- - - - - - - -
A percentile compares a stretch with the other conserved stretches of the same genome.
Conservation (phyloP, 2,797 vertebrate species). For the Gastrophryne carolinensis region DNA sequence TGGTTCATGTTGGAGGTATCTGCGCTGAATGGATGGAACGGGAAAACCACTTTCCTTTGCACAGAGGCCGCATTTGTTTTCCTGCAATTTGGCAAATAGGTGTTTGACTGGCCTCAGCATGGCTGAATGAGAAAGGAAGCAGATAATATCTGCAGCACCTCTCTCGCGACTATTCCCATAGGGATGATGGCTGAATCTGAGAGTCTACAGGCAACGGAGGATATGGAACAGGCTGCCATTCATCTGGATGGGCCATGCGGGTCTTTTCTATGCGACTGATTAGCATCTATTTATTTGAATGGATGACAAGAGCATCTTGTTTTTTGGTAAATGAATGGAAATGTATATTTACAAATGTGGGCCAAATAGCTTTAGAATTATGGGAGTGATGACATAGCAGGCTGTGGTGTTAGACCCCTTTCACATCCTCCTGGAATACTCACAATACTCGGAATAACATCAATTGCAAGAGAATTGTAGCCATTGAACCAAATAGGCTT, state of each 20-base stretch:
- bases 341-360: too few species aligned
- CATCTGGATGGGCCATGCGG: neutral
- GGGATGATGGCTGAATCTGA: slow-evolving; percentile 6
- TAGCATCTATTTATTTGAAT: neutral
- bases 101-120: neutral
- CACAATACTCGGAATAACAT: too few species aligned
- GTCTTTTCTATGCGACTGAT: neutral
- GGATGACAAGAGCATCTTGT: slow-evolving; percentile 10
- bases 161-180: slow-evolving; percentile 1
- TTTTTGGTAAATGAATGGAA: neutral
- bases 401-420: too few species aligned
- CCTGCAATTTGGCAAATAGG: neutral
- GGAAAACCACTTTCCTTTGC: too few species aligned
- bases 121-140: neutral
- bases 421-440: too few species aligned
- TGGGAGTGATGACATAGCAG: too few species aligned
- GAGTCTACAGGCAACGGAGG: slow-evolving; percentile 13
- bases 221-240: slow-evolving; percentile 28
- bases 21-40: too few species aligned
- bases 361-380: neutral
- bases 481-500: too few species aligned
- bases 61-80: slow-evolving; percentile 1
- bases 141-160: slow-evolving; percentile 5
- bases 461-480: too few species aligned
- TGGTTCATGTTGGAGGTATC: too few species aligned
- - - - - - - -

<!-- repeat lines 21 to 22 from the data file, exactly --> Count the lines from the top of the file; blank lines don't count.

- bases 21-40: too few species aligned
- bases 361-380: neutral